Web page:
from The American Heritage® Dictionary of the English Language, 5th Edition.

  • intransitive verb To be absorbed in one's thoughts; engage in thought.
  • intransitive verb To consider or say thoughtfully.
  • noun A state of reflection.

from The Century Dictionary.

  • noun The act of musing; meditation; reverie; absent-mindedness; contemplative thought.
  • noun Wonder; surprise.
  • noun In Greek myth, one of the daughters of Zeus and Mnemosyne, who according to the earliest writers were goddesses of memory, then inspiring goddesses of song, and according to later ideas divinities presiding over the different kinds of poetry, and over the sciences and arts, while at the same time having as their especial province springs and limpid streams.
  • noun [cap. or lowercase] An inspiring power; poetic inspiration: often spoken of and apostrophized by poets as a goddess.
  • noun A poet; a bard.
  • To ponder; meditate; reflect continuously and in silence; be in a brown study.
  • To be astonished; be surprised; wonder.
  • To gaze meditatively.
  • Synonyms Meditate, reflect, etc. (see list under contemplate), cogitate, ruminate, brood.
  • To meditate on; think of reflectively.
  • To wonder at.
  • noun An opening in a fence through which a hare or other game is accustomed to pass. Also muset.
  • noun A loophole; a means of escape.
  • noun The mouthpiece or wind-pipe of a bagpipe. Also written smuse.

from the GNU version of the Collaborative International Dictionary of English.

  • noun A gap or hole in a hedge, hence, wall, or the like, through which a wild animal is accustomed to pass; a muset.
  • noun Contemplation which abstracts the mind from passing scenes; absorbing thought; hence, absence of mind; a brown study.
  • noun obsolete Wonder, or admiration.
  • intransitive verb To think closely; to study in silence; to meditate.
  • intransitive verb To be absent in mind; to be so occupied in study or contemplation as not to observe passing scenes or things present; to be in a brown study.
  • intransitive verb obsolete To wonder.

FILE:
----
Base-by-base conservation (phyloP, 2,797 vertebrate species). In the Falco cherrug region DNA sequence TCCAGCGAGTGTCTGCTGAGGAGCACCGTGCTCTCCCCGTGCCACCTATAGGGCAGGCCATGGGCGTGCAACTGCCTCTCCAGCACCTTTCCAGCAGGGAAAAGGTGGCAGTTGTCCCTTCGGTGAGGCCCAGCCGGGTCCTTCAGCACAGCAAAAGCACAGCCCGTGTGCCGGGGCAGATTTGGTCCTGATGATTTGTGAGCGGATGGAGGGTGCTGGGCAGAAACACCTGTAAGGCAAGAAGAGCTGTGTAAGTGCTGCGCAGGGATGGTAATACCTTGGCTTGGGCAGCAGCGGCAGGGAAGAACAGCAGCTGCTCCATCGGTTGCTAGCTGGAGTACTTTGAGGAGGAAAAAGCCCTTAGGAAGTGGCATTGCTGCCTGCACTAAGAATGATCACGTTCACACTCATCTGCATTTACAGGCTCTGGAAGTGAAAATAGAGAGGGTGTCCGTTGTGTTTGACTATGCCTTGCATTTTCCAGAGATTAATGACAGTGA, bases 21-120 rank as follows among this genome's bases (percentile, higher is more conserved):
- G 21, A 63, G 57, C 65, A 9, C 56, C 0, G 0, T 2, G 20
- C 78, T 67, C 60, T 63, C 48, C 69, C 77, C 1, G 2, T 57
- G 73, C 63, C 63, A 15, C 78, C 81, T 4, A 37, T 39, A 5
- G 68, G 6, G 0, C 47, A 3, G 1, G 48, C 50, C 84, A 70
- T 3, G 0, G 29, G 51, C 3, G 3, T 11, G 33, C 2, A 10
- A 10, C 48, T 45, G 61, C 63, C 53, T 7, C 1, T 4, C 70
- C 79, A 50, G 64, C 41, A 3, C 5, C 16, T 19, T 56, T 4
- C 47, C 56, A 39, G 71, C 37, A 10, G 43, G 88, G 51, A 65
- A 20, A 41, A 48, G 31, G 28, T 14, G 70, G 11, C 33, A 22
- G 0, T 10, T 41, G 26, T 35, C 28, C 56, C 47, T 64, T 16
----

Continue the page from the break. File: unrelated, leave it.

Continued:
• transitive verb To think on; to meditate on.
  • transitive verb obsolete To wonder at.
  • noun (Class. Myth.) One of the nine goddesses, daughters of Zeus and Mnemosyne, who presided over song and the different kinds of poetry, and also the arts and sciences; -- often used in the plural. At one time certain other goddesses were considered as muses.
  • noun A particular power and practice of poetry; the inspirational genius of a poet.
  • noun rare A poet; a bard.

from Wiktionary, Creative Commons Attribution/Share-Alike License.

  • noun A source of inspiration.
  • noun archaic A poet.
  • verb intransitive To become lost in thought, to ponder.
  • verb transitive To say (something) with due consideration or thought.
  • noun An act of musing; a period of thoughtfulness.

from WordNet 3.0 Copyright 2006 by Princeton University. All rights reserved.

  • noun the source of an artist's inspiration
  • noun in ancient Greek mythology any of 9 daughters of Zeus and Mnemosyne; protector of an art or science
  • verb reflect deeply on a subject


from The American Heritage® Dictionary of the English Language, 4th Edition

[Middle English musen, from Old French muser (possibly from mus, snout, from Medieval Latin mūsum) and or of Germanic origin.]

from Wiktionary, Creative Commons Attribution/Share-Alike License

From Middle French muse, from Latin Mūsa, from Ancient Greek Μοῦσα (Mousa).

from Wiktionary, Creative Commons Attribution/Share-Alike License

First attested in 1340. From Old French muser.


Help support Wordnik (and make this page ad-free) by adopting the word muse.



Log in or sign up to get involved in the conversation. It's quick and easy.

  • The nine muses are:

    • Calliope (the 'beautiful of speech'): chief of the muses and muse of epic or heroic poetry
    • Clio (the 'glorious one'): muse of history
    • Erato (the 'amorous one'): muse of love or erotic poetry, lyrics, and marriage songs
    • Euterpe (the 'well-pleasing'): muse of music and lyric poetry
    • Melpomene (the 'chanting one'): muse of tragedy
    • Polyhymnia or Polymnia (the 'singer of many hymns'): muse of sacred song, oratory, lyric, singing and rhetoric
    • Terpsichore (the 'one who delights in dance'): muse of choral song and dance
    • Thalia (the 'blossoming one'): muse of comedy and bucolic poetry
    • Urania (the 'celestial one'): muse of astronomy

    July 18, 2008

  • Thanks for the amusement.

    July 18, 2008